This weekend the strategy of flipped learning has been a divisive one on Twitter. Greg Ashman implored that it is an inequitable strategy, with errant student motivation inevitably playing too large an influence in it being a reliable teaching strategy. Similarly, Adam Boxer posited that when learning is expected to happen outside the classroom we potentially increase the achievement gap, again due to the loss of control of who is doing the learning. Conversely, Freya suggests that flipped learning offers an opportunity for student responsibility, as does Tom Sherington here, adding that a well controlled flipped learning strategy can facilitate independent study skills, and that not providing such opportunities through fear of a few not doing the work is playing to the lowest common denominator.
Both sides have convincing arguments, but I believe that there is a larger more pernicious issue at hand. Flipped leaning increases teacher workload.
The most obvious example is if there is any expectation of learning to be done outside of the room. This is different from revision, which I’ve written about before. Flipped learning has to be assessed in some form before the teacher could confidently deliver the next section in the sequence of learning: pre-reading, viewing videos etc. This increases the teacher’s workload.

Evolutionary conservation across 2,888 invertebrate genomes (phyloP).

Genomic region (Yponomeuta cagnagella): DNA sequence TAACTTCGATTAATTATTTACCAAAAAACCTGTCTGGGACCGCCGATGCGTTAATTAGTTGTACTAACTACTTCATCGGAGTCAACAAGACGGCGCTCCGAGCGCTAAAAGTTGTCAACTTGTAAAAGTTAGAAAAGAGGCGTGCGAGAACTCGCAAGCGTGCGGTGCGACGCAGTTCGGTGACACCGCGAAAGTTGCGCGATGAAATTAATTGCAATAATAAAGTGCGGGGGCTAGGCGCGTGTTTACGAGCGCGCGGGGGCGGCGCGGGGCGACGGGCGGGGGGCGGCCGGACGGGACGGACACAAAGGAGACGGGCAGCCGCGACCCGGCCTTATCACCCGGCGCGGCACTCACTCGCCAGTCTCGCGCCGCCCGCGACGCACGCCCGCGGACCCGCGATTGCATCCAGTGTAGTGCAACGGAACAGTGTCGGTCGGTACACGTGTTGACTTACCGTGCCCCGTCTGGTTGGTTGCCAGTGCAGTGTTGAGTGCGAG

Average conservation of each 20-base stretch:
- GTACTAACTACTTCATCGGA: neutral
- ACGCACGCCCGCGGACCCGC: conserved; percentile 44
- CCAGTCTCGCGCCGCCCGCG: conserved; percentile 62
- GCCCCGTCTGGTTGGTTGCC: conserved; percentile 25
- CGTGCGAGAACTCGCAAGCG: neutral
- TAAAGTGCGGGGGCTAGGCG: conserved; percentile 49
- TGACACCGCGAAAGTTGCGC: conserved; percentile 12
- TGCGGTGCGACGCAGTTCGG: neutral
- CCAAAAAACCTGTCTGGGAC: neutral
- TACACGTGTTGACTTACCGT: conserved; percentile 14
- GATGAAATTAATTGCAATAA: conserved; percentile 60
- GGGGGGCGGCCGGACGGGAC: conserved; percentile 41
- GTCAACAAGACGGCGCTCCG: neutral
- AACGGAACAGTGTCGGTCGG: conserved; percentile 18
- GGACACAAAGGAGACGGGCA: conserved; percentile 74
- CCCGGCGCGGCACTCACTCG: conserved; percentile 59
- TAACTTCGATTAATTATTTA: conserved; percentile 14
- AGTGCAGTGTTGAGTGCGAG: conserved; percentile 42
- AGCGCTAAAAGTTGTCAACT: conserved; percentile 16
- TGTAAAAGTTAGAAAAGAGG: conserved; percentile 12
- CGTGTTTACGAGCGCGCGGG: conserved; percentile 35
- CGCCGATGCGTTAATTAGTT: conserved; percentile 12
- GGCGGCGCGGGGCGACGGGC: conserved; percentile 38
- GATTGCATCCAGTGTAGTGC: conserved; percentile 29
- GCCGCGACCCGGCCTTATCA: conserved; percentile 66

The other cited reason for flipping learning is to set up a pre-lesson scenario, where students are exposed to content in preparation for the teaching of it the next day. The issue with this, assuming we have a completely equitable and motivated learning environment outside of the classroom, is that is provides more time in the classroom. How can this be an issue I hear you ask? Is this guy losing his marbles?
More time in the classroom can only have one outcome when viewed by boards of education: fill it with more content. We would assume that the extra time would be left for deeper understanding of the current content, but this is not how it plays out. The amount of content expected to be covered in curricula has increased significantly over the years because ironically, teachers keep finding clever ways of finding more time to deliver it. We don’t get rewarded for such innovation, but punished for it with an increased workload. I’ve written about this type of thing before, discussing the idea that the better we become at teaching our students, the higher the grade boundaries go, so the harder we have to work.
So, whether flipped learning has a benefit to students or not, it may have a long term detrimental effect on us as teachers.
I’m Paul Moss. Follow me on Twitter @edmerger, and follow this blog for more English teaching and general education resources.